- Okay, but how are studio headphones different from a traditional pair for audiophiles?
- Why should you consider studio headphones compared to traditional ones?
- Now, let’s chat about hearing health and studio headphones.
- I wear hearing aids. Can I even use studio headphones?
- What should I look for in a pair of studio headphones?
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Picture this: You’re in the studio — or working on some beats at home — and you’re getting ready to work on the next track. But you may be wondering, is there a piece of gear that could make your next studio session even better?
Yes there is and that’s why you may want to look into studio headphones.
Okay, but how are studio headphones different from a traditional pair for audiophiles?
Simply put, studio headphones are specifically manufactured for sound isolation and a clear audio representation (aka, how the music or beat actually sounds).
To go even further, this device is made for one main principle: accurate sound reproduction. That means less heavy-handed bass, voice distortions, and even… auto tune.
According to audio engineer and Doctor of Audiology (Au.D.) candidate, CUNY Graduate Center, Madeleine Campbell, studio headphones “typically have a flatter frequency response, though every manufacturer and model is a bit different,” she says. “This is important for anyone recording, mixing or producing music because it gives a more neutral reference point and can more accurately reveal any undesired qualities they may want to adjust.”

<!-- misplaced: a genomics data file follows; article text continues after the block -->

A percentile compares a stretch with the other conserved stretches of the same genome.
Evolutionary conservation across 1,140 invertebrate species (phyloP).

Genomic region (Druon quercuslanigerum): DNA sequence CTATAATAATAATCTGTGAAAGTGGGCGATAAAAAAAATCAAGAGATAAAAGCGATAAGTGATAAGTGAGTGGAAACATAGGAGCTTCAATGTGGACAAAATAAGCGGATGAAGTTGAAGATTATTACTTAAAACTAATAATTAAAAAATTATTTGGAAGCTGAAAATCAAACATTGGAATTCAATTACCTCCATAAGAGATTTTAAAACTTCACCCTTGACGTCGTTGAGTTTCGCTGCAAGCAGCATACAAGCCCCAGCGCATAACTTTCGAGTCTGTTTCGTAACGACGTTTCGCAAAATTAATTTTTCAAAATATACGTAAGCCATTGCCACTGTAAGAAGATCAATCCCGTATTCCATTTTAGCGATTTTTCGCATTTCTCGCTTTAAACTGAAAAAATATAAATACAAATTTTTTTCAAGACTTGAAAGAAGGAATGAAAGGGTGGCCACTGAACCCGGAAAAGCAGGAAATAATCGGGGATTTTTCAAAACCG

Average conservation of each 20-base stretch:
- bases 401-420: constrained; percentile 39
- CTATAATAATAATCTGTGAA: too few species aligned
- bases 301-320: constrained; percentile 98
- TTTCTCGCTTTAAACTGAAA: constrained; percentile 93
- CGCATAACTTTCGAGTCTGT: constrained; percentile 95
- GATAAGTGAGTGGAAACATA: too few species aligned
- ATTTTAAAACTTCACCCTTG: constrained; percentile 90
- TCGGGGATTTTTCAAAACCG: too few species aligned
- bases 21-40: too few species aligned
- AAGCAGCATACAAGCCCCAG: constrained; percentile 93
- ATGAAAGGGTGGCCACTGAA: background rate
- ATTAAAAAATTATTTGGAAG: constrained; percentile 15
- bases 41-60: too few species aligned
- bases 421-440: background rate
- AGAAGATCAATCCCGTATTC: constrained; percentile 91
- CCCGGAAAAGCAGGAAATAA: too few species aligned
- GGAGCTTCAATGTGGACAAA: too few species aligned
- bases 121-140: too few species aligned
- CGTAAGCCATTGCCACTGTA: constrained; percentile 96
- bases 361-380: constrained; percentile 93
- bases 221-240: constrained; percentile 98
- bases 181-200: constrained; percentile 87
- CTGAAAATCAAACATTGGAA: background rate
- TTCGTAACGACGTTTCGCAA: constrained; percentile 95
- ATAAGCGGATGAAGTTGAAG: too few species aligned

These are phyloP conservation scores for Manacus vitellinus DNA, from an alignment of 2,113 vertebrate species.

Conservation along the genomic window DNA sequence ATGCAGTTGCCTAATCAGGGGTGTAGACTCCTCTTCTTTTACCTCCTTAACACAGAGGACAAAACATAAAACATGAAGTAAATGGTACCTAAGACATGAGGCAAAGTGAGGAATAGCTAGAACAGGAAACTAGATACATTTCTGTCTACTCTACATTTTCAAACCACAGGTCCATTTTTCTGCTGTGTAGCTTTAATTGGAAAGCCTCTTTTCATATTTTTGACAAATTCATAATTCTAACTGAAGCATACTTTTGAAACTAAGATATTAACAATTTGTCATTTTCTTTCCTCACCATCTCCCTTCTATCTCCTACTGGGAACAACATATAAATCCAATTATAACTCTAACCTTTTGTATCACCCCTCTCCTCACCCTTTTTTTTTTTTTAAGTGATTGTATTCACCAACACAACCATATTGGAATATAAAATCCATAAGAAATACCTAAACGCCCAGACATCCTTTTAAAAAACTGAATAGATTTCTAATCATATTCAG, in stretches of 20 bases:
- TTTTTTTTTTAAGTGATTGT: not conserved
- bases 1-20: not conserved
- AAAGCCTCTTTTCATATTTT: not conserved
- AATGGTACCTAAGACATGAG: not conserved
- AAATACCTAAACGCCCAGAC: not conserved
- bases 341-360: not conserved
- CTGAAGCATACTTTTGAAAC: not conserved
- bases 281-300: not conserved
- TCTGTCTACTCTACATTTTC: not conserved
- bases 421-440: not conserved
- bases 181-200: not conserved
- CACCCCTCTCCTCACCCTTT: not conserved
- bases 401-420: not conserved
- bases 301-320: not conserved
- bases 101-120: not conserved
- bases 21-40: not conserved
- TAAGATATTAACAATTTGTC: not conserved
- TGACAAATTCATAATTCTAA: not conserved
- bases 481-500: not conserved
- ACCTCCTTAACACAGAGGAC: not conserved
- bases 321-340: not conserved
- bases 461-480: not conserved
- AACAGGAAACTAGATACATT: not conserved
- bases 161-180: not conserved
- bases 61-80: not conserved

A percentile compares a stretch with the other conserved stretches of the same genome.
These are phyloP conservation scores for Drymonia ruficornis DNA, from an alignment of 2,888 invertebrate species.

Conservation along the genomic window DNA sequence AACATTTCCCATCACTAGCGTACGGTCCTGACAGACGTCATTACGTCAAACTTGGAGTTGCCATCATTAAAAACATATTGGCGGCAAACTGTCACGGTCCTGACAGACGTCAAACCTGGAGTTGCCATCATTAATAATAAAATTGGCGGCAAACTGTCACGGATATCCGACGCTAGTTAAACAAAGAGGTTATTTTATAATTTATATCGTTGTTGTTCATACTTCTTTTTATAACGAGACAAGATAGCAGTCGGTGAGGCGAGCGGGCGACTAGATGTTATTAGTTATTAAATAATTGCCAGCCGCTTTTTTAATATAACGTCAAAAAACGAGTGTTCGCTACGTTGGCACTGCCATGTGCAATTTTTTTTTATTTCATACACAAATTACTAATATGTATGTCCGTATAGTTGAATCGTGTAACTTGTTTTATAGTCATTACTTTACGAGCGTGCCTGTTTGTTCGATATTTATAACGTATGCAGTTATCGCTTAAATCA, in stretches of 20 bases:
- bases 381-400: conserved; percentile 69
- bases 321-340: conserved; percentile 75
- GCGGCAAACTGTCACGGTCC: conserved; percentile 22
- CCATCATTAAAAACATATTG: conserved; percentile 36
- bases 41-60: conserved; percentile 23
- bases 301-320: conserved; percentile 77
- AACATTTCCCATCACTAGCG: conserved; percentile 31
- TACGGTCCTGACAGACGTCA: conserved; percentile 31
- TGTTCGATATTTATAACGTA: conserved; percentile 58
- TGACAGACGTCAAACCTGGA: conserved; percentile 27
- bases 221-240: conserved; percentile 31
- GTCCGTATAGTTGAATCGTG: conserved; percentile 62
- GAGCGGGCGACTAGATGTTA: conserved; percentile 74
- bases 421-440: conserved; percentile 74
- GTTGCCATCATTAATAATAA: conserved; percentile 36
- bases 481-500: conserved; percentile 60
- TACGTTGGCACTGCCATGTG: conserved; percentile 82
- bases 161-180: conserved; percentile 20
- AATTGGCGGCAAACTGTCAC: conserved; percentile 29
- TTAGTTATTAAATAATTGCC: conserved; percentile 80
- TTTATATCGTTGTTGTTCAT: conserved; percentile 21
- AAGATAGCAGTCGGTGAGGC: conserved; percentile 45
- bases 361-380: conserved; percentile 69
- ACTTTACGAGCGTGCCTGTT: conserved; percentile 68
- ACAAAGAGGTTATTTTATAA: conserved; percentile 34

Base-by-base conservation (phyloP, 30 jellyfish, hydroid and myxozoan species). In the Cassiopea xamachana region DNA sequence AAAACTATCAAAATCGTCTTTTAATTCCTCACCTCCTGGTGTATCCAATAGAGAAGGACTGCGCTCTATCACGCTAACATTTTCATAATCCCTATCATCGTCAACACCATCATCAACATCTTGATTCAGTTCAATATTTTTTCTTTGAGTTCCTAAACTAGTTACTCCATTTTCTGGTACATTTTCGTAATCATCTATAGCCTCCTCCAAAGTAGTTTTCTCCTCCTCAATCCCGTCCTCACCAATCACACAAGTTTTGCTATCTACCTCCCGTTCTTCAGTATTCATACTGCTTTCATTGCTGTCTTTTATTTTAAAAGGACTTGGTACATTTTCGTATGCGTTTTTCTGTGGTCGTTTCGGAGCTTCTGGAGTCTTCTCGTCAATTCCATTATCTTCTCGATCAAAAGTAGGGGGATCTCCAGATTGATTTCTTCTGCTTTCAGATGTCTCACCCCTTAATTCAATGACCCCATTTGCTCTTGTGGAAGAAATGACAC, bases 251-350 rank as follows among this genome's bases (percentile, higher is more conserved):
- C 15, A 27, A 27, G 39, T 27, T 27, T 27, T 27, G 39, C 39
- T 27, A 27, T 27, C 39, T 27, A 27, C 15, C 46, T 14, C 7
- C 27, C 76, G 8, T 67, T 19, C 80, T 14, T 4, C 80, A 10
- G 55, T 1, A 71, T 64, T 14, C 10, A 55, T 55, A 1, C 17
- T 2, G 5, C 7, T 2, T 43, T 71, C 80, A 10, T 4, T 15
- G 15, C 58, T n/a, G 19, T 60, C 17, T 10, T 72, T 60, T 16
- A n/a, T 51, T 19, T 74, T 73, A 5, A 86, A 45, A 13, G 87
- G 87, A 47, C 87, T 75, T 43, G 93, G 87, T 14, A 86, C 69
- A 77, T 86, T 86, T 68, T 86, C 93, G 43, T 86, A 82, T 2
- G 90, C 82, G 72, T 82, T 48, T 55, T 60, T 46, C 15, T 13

And what about traditional consumer headphones? “Consumer headphones are often designed to enhance a tonal aspect of music like a low-end boost to provide more bass or a high-end bump for added brightness,” Madeleine says.
Why should you consider studio headphones compared to traditional ones?
There are a lot of advantages to using a set of studio headphones. According to Madeleine, there are some pretty big perks.
“To me, the biggest pro of studio headphones is that they translate my work more honestly so I have a better idea of what changes I want to make,” she says. “Manufacturers sometimes refer to this as minimal ‘coloration’ added to the audio signal.”
But take note: You aren’t going to use studio headphones for casual music listening, lounging, or commuting. First of all, Madeleine says that these headphones don’t have many of the bells and whistles found in regular headphones, like Bluetooth connectivity, noise canceling features, and so on. The reasoning behind this? “In a recording or production environment, these features can add unwanted latency and the hassle of dead batteries,” she says.
Now, let’s chat about hearing health and studio headphones.
If you wear headphones for several hours at a time when making, mixing, or producing music, it is important to be mindful of your hearing health when wearing headphones for any prolonged period of time.
Before we get into health tips from Madeleine, Soundly’s lead audiologist Dr. Amy Sarow has a friendly word of overarching advice when it comes to studio headphones and volume. “Ideally listening volume should be below 80 decibels,” Dr. Amy says. “Keeping the volume at 60-70% of maximum volume is best.”